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16

Kennedy Space centre in Florida formerly had its own plant for the manufacture of cryogenic fuels and other liquids. This is now closed as noted earlier. The procurement for cryogenic fuel for NASA is done via the office of procurement at KSC. It was determined that the US has only one supplier cryogenics that can supply the cape with the necessary 30 trucks ...


9

At Kourou, there's a production plant for liquid hydrogen and oxygen. The plant is run by Air Liquide, a French company that specializes in industrial gases. There's also a casting facility for solid rocket stages.


7

In a somewhat implicit way, Chapter 16 (By Joseph Tatarewicz) of NASA's SP-4219, "From Engineering to Big Science", provides an answer: While the $6 million per month seems like a lot for storage, the spacecraft had to be kept in a mammoth clean room with active air conditioning and filtering systems operating constantly, some nitrogen purging of areas ...


6

Depends on the fuel. With Liquid Oxygen, for regular launches, it makes more sense to build a LOX plant nearby and pipe it to the pad/storage tank, than it is to buy it offsite. You can see the SpaceX oxygen ball near the pad at LC-40. It seems that during the Saturn project they had such a plant at the Cape near LC-17 but no longer. Nitrogen in large ...


5

The storage hangar at Launch Complex 39A at the Cape according theverge.com, can store in total up to five boosters at once. Looking to the SpaceX successful landings, it rises the possibilities to have more consecutive 1st stage landings sooner then they thought. Imagining the time when Falcon Heavy will be operational, then a new storage hangar or an ...


4

Jan van Oort's answer triggered me to buy Robert W. Smith's "The Space Telescope" that was referenced in his source. This book gives a bit more context. According to Smith, the extra time was not just "testing and debugging". In particular, the thermal-vacuum tests performed on the fully assembled telescope conducted in May of 1986 revealed a number of ...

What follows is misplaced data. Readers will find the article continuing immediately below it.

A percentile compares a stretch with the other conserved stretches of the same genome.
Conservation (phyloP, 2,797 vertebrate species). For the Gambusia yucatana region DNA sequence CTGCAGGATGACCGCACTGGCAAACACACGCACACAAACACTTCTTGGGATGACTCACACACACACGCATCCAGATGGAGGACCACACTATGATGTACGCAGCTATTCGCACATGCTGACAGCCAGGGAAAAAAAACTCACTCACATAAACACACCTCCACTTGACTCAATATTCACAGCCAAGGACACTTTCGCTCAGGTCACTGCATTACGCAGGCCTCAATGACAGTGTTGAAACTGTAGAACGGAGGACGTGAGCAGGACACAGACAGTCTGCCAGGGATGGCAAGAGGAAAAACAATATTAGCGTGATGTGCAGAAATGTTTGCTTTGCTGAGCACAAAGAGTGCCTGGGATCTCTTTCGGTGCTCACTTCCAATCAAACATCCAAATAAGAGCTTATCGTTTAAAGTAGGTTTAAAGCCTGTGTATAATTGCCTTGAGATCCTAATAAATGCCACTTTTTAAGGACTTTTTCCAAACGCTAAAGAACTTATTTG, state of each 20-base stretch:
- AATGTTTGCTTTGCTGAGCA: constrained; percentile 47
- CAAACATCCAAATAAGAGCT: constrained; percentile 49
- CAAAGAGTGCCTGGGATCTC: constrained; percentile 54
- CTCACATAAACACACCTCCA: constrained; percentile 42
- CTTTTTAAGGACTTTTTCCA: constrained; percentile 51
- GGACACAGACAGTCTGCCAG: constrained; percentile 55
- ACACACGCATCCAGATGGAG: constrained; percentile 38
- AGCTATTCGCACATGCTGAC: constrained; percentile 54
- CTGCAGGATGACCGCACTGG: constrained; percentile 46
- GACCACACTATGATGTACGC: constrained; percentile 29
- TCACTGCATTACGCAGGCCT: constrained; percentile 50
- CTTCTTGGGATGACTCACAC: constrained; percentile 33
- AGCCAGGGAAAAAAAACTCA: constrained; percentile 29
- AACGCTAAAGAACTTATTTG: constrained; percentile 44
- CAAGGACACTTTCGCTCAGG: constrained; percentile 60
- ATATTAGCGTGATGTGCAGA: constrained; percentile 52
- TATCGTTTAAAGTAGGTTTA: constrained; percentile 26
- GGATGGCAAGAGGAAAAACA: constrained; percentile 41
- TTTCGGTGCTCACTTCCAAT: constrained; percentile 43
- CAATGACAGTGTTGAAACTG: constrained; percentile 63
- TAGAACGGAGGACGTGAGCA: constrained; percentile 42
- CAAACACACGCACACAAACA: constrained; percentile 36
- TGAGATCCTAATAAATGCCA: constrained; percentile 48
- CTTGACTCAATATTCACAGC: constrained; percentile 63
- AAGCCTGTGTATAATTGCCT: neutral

3

Giving the tank a positive charge is in the most extreme case to partially ionize it, but if it is possible to do it in another way, it is going to take a lot of energy anyway. Even with only a little energy usage, a bigger problem is to avoid heating of the hydrogen, and the resulting boil-off. I can not think of a way to charge either the tank nor the ...


1

This may seem strange, but certain compounds have greater hydrogen density than liquid hydrogen and thus can potentially pack more hydrogen per unit volume than the liquid. Liquid hydrogen weighs in at 70.8 kg per cubic meter, while the hydrogen content of magnesium hydride (one of many materials being evaluated for this purpose), for example, comes out to ...


1

First of all, I believe the limiting factor on SLS isn't so much the time it takes to build a rocket, but the cost per rocket. As more rockets get launched, the cost will go down per launch. As for the shelf life of a rocket, there are a couple of key things. The main cost is storage, in that the rocket has to be placed in a controlled environment to ...


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